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SA farmers working around labour laws - report

Sapa

SA farmers are "mechanising" to avoid labour legislation, such as higher minimum wages for farmworkers, and land claims, say reports.

SA's agriculture is going well, but farmers are working to avoid labour laws. (Madelene Cronje, M&G)

Agriculture in South Africa is doing well, but farmers are mechanising to circumvent labour laws, a farmer and an analyst have said, according to Sunday’s Rapport.

“To avoid labour legislation, we’re mechanising,” Carel Brüssow, a North West grain farmer, said at the 48th Nampo Harvest Day held near Bothaville, in the Free State, last week.

This was due to land claims, higher minimum wages for farm workers, and other labour legislation.

As an indication of the health of agriculture, four state-of-the-art tractors, each costing R4.5-million, were sold on the first two days of the agricultural show, held between May 13 and 16.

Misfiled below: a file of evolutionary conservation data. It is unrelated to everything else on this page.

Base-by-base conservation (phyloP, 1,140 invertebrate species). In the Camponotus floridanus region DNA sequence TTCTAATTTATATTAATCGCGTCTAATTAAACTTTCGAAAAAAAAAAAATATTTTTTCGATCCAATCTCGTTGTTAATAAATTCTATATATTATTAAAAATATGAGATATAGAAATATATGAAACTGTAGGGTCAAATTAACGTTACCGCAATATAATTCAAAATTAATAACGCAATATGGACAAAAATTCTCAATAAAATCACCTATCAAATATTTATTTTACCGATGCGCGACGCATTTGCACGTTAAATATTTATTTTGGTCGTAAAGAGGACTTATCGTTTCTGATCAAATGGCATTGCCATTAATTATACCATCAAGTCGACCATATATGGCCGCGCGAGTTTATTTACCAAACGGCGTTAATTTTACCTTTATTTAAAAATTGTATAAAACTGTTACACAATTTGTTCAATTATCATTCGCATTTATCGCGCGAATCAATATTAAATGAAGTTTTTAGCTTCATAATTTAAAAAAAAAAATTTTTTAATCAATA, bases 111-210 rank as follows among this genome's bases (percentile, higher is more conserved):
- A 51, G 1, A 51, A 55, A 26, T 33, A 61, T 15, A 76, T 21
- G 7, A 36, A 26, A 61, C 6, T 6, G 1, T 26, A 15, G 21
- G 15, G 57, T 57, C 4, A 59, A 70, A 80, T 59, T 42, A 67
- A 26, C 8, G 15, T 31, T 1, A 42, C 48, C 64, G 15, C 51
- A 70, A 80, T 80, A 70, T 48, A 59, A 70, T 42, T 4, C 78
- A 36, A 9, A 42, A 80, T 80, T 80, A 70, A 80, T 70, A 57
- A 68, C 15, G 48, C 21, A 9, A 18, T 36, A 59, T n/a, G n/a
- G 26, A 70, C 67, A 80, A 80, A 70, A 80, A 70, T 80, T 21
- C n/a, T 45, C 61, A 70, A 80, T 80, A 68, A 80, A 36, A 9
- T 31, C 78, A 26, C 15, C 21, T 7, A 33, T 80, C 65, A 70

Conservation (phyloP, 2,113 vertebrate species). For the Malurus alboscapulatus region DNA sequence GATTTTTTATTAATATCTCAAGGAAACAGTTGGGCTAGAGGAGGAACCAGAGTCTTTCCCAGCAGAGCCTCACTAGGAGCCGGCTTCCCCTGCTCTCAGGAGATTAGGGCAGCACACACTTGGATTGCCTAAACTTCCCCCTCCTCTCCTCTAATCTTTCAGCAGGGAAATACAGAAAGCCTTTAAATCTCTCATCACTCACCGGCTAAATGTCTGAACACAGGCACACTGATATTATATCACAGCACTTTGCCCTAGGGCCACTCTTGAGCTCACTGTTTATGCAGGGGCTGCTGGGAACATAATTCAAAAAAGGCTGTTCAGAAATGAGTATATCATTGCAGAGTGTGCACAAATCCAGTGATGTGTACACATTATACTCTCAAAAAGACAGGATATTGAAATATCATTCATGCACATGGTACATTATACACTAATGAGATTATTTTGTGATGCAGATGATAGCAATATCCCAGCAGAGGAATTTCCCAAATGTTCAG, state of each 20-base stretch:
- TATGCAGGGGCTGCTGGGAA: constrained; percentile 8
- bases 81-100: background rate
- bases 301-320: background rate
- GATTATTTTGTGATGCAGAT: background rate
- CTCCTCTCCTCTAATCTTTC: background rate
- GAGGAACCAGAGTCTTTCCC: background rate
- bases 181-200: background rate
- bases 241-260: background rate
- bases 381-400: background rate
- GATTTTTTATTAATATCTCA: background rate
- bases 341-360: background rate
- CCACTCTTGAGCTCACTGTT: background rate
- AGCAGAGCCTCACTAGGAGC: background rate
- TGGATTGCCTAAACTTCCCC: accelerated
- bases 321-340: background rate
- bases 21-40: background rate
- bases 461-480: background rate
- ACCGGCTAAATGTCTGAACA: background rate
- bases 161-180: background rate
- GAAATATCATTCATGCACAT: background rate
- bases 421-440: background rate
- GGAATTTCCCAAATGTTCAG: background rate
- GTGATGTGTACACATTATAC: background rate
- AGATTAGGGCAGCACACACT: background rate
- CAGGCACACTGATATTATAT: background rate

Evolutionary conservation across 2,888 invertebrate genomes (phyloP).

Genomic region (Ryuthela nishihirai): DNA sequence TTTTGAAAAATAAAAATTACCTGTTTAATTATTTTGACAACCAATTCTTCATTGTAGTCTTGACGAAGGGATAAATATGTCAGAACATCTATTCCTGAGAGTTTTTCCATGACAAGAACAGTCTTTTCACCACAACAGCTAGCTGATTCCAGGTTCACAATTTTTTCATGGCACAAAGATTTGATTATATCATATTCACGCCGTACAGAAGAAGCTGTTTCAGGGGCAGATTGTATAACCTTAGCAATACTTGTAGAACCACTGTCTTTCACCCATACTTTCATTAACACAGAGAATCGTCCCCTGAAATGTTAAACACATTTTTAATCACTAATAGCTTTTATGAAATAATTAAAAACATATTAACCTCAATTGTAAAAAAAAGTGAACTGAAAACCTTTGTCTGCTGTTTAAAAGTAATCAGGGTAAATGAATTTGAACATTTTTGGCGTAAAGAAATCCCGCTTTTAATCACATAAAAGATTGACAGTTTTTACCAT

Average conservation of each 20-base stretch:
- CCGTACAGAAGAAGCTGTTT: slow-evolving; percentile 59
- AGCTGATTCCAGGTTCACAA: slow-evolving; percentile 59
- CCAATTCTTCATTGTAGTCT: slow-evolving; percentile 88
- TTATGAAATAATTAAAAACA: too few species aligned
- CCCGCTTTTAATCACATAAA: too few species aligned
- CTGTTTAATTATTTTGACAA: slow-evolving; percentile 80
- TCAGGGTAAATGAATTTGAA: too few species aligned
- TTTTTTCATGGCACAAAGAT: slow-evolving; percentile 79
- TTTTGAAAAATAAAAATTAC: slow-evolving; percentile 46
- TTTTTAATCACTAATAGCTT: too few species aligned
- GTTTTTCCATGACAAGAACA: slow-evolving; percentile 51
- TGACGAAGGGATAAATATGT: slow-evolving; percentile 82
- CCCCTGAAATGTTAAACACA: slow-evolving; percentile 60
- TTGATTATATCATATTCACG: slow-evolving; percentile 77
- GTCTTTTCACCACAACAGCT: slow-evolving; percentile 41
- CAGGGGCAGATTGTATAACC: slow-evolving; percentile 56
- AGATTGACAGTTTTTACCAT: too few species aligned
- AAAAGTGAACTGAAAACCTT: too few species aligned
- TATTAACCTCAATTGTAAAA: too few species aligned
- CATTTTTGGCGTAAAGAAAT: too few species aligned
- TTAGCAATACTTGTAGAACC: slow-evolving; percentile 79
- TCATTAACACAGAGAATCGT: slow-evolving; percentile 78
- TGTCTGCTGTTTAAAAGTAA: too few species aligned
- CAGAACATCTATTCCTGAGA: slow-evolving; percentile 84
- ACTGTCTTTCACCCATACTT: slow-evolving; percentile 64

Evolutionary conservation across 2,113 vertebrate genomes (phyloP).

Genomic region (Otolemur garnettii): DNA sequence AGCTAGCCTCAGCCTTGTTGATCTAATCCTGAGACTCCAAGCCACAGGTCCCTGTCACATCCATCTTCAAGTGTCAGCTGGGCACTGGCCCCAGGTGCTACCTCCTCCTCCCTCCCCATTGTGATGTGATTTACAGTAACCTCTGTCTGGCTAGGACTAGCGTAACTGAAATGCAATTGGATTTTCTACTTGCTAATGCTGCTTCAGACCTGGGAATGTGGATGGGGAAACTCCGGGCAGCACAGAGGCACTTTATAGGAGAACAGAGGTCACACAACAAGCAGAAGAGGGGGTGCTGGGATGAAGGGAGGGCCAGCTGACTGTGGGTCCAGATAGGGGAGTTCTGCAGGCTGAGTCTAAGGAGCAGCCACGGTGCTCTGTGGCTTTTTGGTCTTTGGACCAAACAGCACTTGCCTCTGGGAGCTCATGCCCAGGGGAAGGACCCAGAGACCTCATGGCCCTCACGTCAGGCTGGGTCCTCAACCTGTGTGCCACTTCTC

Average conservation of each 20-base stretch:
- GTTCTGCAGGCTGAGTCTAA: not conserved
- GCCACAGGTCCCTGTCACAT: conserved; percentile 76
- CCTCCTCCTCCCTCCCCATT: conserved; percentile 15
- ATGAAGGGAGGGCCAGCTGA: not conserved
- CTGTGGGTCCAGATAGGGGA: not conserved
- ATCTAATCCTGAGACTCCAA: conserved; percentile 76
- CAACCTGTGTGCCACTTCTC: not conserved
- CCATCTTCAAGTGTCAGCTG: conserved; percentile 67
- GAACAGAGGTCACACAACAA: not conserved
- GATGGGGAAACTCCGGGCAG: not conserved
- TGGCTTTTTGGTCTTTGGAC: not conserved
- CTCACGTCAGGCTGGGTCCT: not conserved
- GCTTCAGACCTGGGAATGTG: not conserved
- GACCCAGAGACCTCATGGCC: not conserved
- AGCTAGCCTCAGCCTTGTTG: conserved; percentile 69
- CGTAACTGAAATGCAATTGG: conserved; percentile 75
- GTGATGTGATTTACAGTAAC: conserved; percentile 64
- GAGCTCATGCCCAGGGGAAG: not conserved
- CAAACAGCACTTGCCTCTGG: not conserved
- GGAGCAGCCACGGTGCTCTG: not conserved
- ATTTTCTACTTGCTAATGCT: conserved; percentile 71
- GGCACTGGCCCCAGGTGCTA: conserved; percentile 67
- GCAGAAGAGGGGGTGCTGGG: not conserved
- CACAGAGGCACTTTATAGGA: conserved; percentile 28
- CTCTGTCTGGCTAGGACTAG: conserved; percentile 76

“It’s going really well with agriculture in South Africa,” political and economic analyst JP Landman was quoted as saying.

“Although there are currently only about 37 000 farmers left from the 66 000 in 1990, commercial farming produces a third more food than in 1990,” he said during a panel discussion. “This is despite challenges like the collapse of local government, land reform and strict labour laws.”

He said the decline in the number of commercial farmers was not unique to South Africa, but also happening in America.

Head of the Agricultural Business Chamber, John Purchase, said the government was opposed to the merging of large agricultural companies, and rather wanted more, smaller ones. – Sapa

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